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01/10/2013

National Geographic Celebrates 125 Years - Iconic Images

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National Geographic to Celebrate 125th Anniversary

On Jan. 13, 2013, the National Geographic Society will celebrate its 125th anniversary and its evolution from a small scientific body founded “to increase and diffuse geographic knowledge” to one of the world’s largest educational and scientific organizations, committed to inspiring people to care about the planet.
Renowned for its storytelling, photography, maps and support of exploration and conservation, the Society will mark its anniversary reaffirming its role at the forefront of discovery and adventure and looking forward to “A New Age of Exploration.”   

Here's a look back at some of Geographic's iconic photographs.  Do you remember the touching moment between primatologist and NG grantee Jane Goodall and a young chimp at Tanzania's Gombe Stream Reserve?  Or perhaps the striking photograph of a young Afghan girl in a Pakistan refugee camp?

 

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1985 | Afghanistan
Steve McCurry’s iconic photograph of a young Afghan girl in a Pakistan refugee camp appeared on the cover of National Geographic magazine’s June 1985 issue and became the most famous cover image in the magazine’s history.

Photo
© Steve McCurry/National Geographic

 

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1909 | CANADA
National Geographic funded Cmdr. Robert E. Peary’s 1909 expedition to the North Pole. Whether Peary and his assistant, Matthew Henson, reached the Pole or not, they came closer to that goal than anyone before them.
Photo © Robert E. Peary Collection, NGS

 

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1969 | THE MOON
Astronaut Buzz Aldrin walks on the Moon’s Sea of Tranquility, his visor reflecting Neil Armstrong and the lunar module Eagle. The Apollo 11 astronauts carried the National Geographic Society flag with them on their journey to the Moon.
Photo credit: NASA

 

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1909 | ALASKA, UNITED STATES
Washing his films in iceberg-choked seawater was an everyday chore for photographer Oscar D. Von Engeln during the summer months he spent on a National Geographic-sponsored expedition in Alaska.
Photo © Oscar D. Von Engeln

 

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1964 | TANZANIA
A touching moment between primatologist and National Geographic grantee Jane Goodall and young chimpanzee Flint at Tanzania’s Gombe Stream Reserve.
Photo ©  Hugo van Lawick

 

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1931 | AFGHANISTAN
In his favorite picture, legendary National Geographic photojournalist Maynard Owen Williams marveled how, in this Herat, Afghanistan, bazaar, no one blinked during the three seconds required to make the exposure.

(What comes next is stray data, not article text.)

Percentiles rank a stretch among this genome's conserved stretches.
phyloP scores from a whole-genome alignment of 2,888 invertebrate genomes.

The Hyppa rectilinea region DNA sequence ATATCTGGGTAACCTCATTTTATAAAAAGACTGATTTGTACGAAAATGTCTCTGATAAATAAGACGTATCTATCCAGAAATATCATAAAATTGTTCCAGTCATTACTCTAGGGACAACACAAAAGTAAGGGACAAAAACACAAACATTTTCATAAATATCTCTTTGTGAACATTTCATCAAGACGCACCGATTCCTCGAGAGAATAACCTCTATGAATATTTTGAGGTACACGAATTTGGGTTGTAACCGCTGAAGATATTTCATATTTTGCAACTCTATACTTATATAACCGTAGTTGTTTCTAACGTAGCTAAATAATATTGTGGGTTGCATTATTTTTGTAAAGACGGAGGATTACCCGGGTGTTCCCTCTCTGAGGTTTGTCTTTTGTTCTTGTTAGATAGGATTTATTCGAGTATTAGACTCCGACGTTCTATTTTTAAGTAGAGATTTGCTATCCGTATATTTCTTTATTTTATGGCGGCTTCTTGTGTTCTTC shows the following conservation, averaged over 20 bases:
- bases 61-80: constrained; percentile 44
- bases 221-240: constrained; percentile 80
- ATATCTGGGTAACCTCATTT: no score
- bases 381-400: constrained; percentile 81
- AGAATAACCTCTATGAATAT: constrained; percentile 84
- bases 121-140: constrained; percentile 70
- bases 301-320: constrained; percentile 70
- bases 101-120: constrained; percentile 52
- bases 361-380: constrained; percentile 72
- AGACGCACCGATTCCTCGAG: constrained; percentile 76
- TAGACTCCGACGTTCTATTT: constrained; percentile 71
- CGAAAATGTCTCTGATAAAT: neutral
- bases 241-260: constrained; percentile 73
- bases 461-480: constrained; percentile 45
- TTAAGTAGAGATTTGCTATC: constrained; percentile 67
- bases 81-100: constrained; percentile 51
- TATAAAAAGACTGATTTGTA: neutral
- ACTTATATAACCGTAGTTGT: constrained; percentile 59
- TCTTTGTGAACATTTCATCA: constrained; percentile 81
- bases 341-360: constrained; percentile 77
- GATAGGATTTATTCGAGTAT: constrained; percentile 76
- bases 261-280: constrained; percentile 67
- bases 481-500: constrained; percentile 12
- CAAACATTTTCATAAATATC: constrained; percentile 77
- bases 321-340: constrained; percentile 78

Photo ©  Maynard Owen Williams

 

 

 

 

 

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1926 | DRY TORTUGAS
Using a brassbound waterproof camera and dragging a raft rigged with a pound of explosive flash powder — the equivalent of 2,400 flashbulbs — marine biologist William Longley and National Geographic photographer Charles Martin stalked the shallows around the Dry Tortugas, making the first natural-color underwater images. 
Photo © W. H. Longley and Charles Martin

 

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1938 | EGYPT
Three figures on camelback behold the pyramids of Giza.
Photo © B. Anthony Stewart

 

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1991 | NORTH ATLANTIC
Rusted prow of the R.M.S. Titanic, which sank in the North Atlantic after hitting an iceberg in April 1912.
Photo © Emory Kristof

 

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ANTARCTICA
An emperor penguin, outfitted with a Crittercam system designed by marine biologist and National Geographic staff member Greg Marshall, becomes an unwitting cameraman for a National Geographic documentary.
Photo © Greg Marshall

 

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BRITISH COLUMBIA, CANADA
In a moss-draped rain forest in British Columbia, towering red cedars live a thousand years, and black bears have white coats. They are known to the local people as spirit bears.
Photo © Paul Nicklen

 

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1963 | NEPAL
The first American team to summit Mount Everest in 1963 included National Geographic’s Barry Bishop.
Photo © Barry Bishop

 

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UGANDA
A lion climbs a tree to sleep, in Uganda’s Queen Elizabeth Park. 
Photo © Joel Sartore

 

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National Geographic - 1st Magazine cover

 The first issue of National Geographic magazine was sent to 200 charter members in October 1888.

 

Tune in to the Hangout featuring Robert Ballard, James Cameron and Jane Goodall on Air this Sunday, January 13 at 1 p.m. ET (6 p.m. UTC). http://on.natgeo.com/WEBZcd

Comments

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Unfortunately that Afghan girl had a tough life after that picture. NG photographer went back to find her a few years ago, and after months of searching, he finally did. She was scared, worn out and the magic in her eyes was long gone. Sad really.

Amazing photos. Some I had not seen before.

Have always enjoyed the National Geographic and look forward to every new issue !

I have enjoyed the photographs & the content produced by the National Geographic Magazine.

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